This video is 10 years old, but it does a great job of explaining the damaging role of those two government-created entities.
But the silver lining to that dark cloud is that Fannie and Freddie were placed in “conservatorship,” which basically has curtailed their actions over the past 10 years.
Indeed, some people even hoped that the Trump Administration would take advantage of their weakened status to unwind Fannie and Freddie and allow the free market to determine the future of housing finance.
Those hopes have been dashed.
Cronyists in the Treasury Department unveiled a plan earlier this year that will resuscitate Fannie and Freddie and recreate the bad incentives that led to the mess last decade.
This proposal may be even further to the left than proposals from the Obama Administration. And, as Peter Wallison and Edward Pinto of the American Enterprise Institute explained in the Wall Street Journal earlier this year, this won’t end well.
…the president’s Memorandum on Housing Finance Reform…is a major disappointment. It will keep taxpayers on the hook for more than $7 trillion in mortgage debt. And it is likely to induce another housing-market bust, for which President Trump will take the blame.The memo directs the Treasury to produce a government housing-finance system that roughly replicates what existed before 2008: government backing for the obligations of the government-sponsored enterprises Fannie Mae and Freddie Mac , and affordable-housing mandates requiring the GSEs to encourage and engage in risky mortgage lending. …Most of the U.S. economy is open to the innovation and competition of the private sector. Yet for no discernible reason, the housing market—one-sixth of the U.S. economy—is and has been controlled by the government to a far greater extent than in any other developed country. …The resulting policies produced a highly volatile U.S. housing market, subject to enormous booms and busts. Its culmination was the 2008 financial crisis, in which a massive housing-price boom—driven by the credit leverage associated with low down payments—led to millions of mortgage defaults when housing prices regressed to the long-term mean.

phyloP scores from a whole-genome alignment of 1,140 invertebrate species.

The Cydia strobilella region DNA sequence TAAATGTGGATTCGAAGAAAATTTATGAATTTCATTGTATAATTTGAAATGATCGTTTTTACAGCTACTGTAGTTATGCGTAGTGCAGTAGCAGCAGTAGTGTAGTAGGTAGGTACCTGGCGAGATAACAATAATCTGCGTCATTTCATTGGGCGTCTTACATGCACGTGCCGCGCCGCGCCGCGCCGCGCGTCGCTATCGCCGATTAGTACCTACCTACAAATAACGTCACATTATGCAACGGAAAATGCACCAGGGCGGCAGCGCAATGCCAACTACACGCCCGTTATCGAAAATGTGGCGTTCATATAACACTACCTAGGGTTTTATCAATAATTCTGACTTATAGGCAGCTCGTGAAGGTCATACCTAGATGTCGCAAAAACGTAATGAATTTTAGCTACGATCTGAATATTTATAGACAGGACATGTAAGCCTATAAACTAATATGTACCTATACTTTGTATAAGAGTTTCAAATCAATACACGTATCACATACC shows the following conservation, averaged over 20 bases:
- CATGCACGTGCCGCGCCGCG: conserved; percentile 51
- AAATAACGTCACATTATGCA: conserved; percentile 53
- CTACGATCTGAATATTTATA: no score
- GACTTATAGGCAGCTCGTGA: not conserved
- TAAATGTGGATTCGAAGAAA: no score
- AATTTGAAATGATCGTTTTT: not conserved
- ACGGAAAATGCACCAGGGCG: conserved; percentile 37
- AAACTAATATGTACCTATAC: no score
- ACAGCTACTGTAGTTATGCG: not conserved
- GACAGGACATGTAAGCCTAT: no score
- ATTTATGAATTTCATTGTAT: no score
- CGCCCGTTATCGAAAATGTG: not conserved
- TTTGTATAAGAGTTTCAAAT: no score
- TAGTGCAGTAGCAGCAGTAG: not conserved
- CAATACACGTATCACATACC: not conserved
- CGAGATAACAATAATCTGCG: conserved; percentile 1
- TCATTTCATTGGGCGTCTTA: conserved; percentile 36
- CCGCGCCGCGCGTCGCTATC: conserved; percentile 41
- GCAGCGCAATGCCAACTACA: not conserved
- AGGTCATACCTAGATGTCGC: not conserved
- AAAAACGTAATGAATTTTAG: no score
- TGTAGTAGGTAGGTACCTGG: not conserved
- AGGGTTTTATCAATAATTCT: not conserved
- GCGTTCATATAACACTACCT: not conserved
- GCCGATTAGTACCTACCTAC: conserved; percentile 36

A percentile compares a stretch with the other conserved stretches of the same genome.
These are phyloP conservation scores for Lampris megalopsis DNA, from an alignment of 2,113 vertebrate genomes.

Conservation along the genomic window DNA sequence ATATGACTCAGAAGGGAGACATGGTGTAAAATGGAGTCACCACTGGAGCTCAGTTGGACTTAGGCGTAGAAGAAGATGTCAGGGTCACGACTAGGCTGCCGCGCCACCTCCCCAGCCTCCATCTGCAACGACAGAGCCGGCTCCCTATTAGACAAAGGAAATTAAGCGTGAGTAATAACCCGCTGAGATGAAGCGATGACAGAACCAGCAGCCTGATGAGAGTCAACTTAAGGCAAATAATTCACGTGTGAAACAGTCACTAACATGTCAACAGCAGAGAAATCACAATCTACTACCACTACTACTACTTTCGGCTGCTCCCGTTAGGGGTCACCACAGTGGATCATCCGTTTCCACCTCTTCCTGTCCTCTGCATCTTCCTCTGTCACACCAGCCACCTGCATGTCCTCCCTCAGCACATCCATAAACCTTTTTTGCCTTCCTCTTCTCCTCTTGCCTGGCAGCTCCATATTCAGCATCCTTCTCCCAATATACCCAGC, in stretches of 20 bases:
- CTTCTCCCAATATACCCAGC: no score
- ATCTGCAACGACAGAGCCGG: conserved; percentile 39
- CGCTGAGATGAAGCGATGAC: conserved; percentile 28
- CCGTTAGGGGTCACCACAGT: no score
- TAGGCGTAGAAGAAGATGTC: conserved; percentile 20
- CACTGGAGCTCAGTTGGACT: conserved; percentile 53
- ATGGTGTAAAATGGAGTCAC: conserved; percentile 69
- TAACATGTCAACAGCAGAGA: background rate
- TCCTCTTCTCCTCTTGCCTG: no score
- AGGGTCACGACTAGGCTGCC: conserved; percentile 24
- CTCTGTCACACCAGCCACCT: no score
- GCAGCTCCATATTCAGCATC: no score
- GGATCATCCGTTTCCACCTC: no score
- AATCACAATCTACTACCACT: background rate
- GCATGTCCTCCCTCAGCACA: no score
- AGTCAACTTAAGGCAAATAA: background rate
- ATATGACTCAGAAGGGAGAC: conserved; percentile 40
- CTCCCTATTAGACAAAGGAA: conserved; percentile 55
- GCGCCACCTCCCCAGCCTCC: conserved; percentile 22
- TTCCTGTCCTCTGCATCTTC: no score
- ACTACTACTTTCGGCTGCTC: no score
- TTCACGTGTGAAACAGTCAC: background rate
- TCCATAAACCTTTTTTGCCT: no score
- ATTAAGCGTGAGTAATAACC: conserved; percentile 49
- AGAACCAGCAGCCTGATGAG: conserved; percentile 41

Wallison also authored an article that was published this past week by National Review.
He warns again that the Trump Administration is making a grave mistake by choosing government over free enterprise.
Treasury’s plan for releasing Fannie Mae and Freddie Mac from their conservatorships is missing only one thing: a good reason for doing it. The dangers the two companies will create for the U.S. economy will far outweigh whatever benefits Treasury sees. Under the plan, Fannie and Freddie will be fully recapitalized… The Treasury says the purpose of their recapitalization is to protect the taxpayers in the event that the two firms fail again. But that makes little sense. The taxpayers would not have to be protected if the companies were adequately capitalized and operated without government backing. Indeed, it should have been clear by now that government backing for private profit-seeking firms is a clear and present danger to the stability of the U.S. financial system. Government support enables companies to raise virtually unlimited debt while taking financial risks that the market would routinely deny to firms that operate without it. …their government support will allow them to earn significant profits in a different way — by taking on the risks of subprime and other high-cost mortgage loans. That business would make effective use of their government backing and — at least for a while — earn the profits that their shareholders will demand. …This is an open invitation to create another financial crisis. If we learned anything from the 2008 mortgage market collapse, it is that once a government-backed entity begins to accept mortgages with low down payments and high debt-to-income ratios, the entire market begins to shift in that direction. …why is the Treasury proposing this plan? There is no obvious need for a government-backed profit-making firm in today’s housing finance market. FHA could assume the important role of helping low- and moderate-income families buy their first home. …Why this hasn’t already happened in a conservative administration remains an enduring mystery.
I’ll conclude by sharing some academic research that debunks the notion that housing would suffer in the absence of Fannie and Freddie.
A working paper by two economists at the Federal Reserve finds that Fannie and Freddie have not increased homeownership.
The U.S. government guarantees a majority of mortgages, which is often justified as a means to promote homeownership. In this paper, we estimate the effect by using a difference-in-differences design, with detailed property-level data, that exploits changes of the conforming loan limits (CLLs) along county borders. We find a sizable effect of CLLs on government guarantees but no robust effect on homeownership. Thus, government guarantees could be considerably reduced,with very modest effects on the homeownership rate. Our finding is particularly relevant for recent housing finance reform plans that propose to gradually reduce the government’s involvement in the mortgage market by reducing the CLLs.
For those who care about the wonky details, here’s the most relevant set of charts, which led the Fed economists to conclude that, “There appears to be no positive effect of the CLL increases in 2008 and no negative effect of the CLL reductions in 2011.”
And let’s not forget that other academic research has shown that government favoritism for the housing sector harms overall economic growth by diverting capital from business investment.
The bottom line is that Fannie and Freddie are cronyist institutions that hurt the economy and create financial instability, while providing no benefit except to a handful of insiders.